2020 Election & Mail-In Ballots: Local Officials, Not Postal Service, Biggest Concern

A poll worker labels a wrapped pallet of absentee ballots for shipment at the Wake County Board of Elections on the first day that the state started mailing them out in Raleigh, N.C., September 4, 2020. (Jonathan Drake/Reuters)

A Michigan court ruled Friday that absentee ballots must be received by Election Day in order to be counted, overturning a lower court’s two-week extension that was hailed by Democrats in the key swing state.

The state’s appeals court said that absentee ballots must be received by 8 p.m. on Nov. 3, ruling against a lower court’s decision to allow votes to be counted up to 14 days after Election Day as long as they were postmarked by Nov. 2. Michigan’s Republican-controlled legislature brought the appeal after the ballot deadline was extended.

“To be sure, the pandemic has caused considerable change in our lives, but election officials have taken considerable steps to alleviate the potential effects by making no-reason absent voting easier for the 2020 election,” the three appellate judges wrote in a unanimous decision.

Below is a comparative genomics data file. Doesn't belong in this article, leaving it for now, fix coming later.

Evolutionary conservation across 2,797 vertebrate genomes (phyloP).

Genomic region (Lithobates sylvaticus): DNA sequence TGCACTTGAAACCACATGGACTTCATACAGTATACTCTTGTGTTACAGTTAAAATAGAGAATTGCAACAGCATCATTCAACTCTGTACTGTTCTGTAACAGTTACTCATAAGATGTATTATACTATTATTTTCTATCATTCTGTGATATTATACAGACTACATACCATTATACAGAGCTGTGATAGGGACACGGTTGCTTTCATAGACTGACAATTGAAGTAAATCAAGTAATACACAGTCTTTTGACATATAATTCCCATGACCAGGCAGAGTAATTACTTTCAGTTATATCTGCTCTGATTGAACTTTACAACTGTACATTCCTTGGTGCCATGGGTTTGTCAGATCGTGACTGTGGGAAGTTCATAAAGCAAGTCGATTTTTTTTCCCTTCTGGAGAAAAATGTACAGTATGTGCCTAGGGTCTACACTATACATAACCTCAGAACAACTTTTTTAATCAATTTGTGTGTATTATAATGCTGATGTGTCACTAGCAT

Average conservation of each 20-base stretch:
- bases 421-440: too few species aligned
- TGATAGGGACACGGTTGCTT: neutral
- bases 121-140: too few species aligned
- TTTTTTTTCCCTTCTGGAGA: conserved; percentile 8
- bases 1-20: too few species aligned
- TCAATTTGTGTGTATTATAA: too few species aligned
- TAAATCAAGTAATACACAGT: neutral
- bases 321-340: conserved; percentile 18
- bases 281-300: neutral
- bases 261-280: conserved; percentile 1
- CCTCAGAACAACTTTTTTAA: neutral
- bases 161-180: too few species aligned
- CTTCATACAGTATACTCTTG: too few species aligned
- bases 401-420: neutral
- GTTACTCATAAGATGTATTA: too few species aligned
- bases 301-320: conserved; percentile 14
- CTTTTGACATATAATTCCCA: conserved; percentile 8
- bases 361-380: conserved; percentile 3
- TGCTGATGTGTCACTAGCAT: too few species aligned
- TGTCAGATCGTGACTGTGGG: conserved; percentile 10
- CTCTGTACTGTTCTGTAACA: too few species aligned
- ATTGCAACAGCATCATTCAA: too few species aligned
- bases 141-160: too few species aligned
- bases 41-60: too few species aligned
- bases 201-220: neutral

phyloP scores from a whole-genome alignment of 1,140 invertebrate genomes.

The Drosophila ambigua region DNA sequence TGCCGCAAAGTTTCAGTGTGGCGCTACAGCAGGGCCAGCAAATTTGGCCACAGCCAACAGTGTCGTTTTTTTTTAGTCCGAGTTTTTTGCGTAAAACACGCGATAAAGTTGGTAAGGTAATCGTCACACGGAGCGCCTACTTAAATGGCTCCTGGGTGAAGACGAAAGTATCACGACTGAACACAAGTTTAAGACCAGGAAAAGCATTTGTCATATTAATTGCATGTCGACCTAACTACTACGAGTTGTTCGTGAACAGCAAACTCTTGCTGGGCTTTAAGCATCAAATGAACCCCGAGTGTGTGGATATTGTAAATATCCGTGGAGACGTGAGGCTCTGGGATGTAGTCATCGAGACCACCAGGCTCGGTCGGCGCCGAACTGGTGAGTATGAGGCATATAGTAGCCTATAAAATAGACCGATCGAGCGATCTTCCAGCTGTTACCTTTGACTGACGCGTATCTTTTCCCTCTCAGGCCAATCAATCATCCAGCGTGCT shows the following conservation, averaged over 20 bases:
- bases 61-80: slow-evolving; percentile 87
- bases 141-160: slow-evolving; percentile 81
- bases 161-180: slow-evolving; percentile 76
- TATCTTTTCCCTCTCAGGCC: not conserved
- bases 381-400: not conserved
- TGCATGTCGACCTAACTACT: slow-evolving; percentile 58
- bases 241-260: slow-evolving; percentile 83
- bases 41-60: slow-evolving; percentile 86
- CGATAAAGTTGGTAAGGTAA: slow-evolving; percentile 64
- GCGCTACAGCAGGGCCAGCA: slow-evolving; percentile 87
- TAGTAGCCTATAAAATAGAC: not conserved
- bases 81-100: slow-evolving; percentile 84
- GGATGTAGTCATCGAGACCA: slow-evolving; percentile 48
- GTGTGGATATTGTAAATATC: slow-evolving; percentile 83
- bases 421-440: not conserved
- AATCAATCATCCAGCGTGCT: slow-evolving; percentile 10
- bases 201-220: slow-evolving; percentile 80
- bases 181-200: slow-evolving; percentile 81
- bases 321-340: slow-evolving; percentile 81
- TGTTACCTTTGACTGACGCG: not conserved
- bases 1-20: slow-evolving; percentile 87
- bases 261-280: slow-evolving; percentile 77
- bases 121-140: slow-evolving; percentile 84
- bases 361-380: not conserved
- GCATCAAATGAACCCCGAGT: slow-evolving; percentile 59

Democrats had pushed to ease restrictions on absentee voting amid the coronavirus pandemic, while Republicans argued that the recent Post Office delays combined with the expected increase in mail-in ballots this year are not reason enough to extend voting deadlines.

“Although those factors may complicate plaintiffs’ voting process, they do not automatically amount to a loss of the right to vote absentee,” the judges stated.

The court’s decision also reinstated some restrictions on third-party ballot collection, limiting who voters can designate to deliver their ballot to election officials.

The ruling is similar to decisions by higher courts in Indiana and Wisconsin overturning ballot extensions.

President Trump won Michigan narrowly in 2016 by less than 11,000 votes.

Republicans in the state celebrated the court’s decision on Friday, calling it “a great day for the rule of law.”

“It’s important that the rules aren’t changed during an election to advantage one party over another,” said Laura Cox, chairman of the Michigan Republican party.

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